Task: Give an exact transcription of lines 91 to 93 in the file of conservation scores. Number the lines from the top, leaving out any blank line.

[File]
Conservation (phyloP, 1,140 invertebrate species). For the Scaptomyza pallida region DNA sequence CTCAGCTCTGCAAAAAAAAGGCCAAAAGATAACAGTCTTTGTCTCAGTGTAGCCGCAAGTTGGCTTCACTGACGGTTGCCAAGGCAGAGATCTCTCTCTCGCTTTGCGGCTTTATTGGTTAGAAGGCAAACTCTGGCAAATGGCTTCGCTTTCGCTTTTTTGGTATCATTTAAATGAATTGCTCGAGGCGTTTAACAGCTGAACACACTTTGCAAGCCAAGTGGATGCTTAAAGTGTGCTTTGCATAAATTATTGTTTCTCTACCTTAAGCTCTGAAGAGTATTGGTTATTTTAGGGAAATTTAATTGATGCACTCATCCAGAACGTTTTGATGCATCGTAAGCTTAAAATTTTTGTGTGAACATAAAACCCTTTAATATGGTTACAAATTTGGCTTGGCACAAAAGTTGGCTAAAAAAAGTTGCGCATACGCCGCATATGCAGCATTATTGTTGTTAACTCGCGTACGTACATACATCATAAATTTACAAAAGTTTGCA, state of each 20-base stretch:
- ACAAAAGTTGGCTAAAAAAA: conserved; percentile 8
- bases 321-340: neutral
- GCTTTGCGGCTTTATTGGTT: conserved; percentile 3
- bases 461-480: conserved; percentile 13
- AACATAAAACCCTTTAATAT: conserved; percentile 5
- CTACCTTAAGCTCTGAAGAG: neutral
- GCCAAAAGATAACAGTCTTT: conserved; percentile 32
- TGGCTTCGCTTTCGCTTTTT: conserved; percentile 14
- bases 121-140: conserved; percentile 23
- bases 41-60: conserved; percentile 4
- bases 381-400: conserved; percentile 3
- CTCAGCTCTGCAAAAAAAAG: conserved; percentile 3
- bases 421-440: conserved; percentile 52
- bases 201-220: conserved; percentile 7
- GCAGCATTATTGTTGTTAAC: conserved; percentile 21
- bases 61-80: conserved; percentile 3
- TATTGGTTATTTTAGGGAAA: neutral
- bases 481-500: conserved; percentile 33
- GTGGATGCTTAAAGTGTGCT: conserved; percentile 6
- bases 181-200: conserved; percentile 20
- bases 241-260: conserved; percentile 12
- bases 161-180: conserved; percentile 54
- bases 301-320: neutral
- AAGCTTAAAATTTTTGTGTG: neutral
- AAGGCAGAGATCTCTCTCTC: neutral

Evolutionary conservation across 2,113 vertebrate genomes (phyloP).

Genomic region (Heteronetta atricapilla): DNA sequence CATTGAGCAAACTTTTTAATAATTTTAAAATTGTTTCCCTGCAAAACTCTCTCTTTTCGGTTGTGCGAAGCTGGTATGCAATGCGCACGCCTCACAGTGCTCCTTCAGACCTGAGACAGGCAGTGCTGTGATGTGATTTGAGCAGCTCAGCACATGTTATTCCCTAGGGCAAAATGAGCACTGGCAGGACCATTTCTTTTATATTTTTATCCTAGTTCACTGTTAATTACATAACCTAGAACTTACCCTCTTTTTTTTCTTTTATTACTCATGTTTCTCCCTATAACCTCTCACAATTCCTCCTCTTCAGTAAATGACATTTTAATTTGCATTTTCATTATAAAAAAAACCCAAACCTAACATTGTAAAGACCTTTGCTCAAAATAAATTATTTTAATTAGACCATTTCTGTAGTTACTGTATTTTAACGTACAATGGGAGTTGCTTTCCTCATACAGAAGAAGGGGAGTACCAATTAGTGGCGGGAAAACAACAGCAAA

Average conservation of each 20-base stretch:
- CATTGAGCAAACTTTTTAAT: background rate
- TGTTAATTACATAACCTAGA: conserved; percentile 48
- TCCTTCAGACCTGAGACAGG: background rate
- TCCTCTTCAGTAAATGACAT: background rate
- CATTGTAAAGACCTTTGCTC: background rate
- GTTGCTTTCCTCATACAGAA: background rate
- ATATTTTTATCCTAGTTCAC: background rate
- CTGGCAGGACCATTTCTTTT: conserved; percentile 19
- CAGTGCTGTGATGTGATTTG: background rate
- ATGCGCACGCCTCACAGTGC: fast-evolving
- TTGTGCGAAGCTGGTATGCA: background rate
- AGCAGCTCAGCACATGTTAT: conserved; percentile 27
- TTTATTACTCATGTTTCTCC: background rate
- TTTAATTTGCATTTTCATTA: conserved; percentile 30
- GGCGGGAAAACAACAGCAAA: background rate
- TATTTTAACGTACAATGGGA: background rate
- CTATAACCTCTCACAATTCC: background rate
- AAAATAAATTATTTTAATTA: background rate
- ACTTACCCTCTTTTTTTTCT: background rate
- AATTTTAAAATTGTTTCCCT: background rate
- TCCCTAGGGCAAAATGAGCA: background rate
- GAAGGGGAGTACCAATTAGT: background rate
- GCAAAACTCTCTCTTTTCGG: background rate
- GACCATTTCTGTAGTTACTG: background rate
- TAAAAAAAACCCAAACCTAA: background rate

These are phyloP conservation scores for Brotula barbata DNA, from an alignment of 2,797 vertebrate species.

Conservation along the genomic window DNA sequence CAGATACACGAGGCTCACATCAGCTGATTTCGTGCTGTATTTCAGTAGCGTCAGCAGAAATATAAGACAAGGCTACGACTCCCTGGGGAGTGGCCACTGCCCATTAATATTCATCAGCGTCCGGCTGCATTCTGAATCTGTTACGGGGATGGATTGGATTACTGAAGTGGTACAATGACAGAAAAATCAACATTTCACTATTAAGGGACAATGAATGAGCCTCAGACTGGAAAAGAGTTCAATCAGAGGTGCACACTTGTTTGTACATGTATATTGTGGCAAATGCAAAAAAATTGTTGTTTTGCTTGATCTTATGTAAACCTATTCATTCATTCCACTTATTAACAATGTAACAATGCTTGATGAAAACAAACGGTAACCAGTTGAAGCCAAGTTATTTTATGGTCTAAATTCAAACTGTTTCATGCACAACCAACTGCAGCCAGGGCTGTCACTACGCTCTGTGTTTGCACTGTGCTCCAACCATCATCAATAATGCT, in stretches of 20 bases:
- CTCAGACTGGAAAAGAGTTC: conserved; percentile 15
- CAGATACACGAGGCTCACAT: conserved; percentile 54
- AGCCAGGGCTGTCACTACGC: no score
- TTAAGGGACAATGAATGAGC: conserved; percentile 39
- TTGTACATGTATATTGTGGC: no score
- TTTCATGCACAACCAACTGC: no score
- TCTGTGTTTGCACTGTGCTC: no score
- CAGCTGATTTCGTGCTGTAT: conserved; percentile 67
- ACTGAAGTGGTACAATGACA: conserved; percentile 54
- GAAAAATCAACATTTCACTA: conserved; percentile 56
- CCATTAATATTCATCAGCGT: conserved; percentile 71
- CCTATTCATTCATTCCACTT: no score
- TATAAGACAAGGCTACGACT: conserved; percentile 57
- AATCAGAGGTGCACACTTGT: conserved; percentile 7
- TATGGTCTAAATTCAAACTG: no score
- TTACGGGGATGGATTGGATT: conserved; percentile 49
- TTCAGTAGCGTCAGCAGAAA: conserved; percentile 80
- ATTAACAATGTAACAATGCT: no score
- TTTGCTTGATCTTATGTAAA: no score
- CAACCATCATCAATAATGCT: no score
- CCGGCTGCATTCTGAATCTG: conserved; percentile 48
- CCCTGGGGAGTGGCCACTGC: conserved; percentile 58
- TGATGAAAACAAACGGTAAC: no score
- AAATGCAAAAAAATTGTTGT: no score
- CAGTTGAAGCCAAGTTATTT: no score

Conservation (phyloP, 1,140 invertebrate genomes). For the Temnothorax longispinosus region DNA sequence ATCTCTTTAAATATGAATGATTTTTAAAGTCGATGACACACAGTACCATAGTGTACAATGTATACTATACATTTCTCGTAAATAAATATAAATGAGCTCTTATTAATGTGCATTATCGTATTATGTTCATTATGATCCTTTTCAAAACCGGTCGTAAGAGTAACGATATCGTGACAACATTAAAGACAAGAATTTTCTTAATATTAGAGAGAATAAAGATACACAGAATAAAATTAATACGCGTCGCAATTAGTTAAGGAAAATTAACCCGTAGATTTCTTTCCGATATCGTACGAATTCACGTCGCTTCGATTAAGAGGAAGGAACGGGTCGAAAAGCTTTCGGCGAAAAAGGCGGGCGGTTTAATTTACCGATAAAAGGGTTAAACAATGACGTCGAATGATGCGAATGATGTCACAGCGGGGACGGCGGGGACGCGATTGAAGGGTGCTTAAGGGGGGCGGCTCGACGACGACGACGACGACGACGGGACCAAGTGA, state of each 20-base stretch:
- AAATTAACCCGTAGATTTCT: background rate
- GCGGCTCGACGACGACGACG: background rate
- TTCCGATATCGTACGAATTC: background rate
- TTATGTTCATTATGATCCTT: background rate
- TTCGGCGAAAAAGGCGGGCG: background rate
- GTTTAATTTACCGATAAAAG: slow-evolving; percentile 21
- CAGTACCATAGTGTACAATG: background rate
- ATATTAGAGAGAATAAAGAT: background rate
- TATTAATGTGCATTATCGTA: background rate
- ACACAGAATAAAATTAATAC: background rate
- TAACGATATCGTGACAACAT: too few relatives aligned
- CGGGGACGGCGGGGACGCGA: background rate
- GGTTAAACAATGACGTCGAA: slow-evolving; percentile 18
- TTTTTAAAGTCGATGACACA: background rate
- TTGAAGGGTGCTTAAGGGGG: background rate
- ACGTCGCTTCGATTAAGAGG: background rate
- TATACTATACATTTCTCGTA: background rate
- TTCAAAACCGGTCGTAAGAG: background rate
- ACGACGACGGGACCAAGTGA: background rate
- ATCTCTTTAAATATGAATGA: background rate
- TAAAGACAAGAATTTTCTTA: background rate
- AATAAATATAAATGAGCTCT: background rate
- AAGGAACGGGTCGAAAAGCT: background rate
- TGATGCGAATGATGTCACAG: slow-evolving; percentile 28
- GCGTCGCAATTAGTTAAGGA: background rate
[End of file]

- TATTAATGTGCATTATCGTA: background rate
- ACACAGAATAAAATTAATAC: background rate
- TAACGATATCGTGACAACAT: too few relatives aligned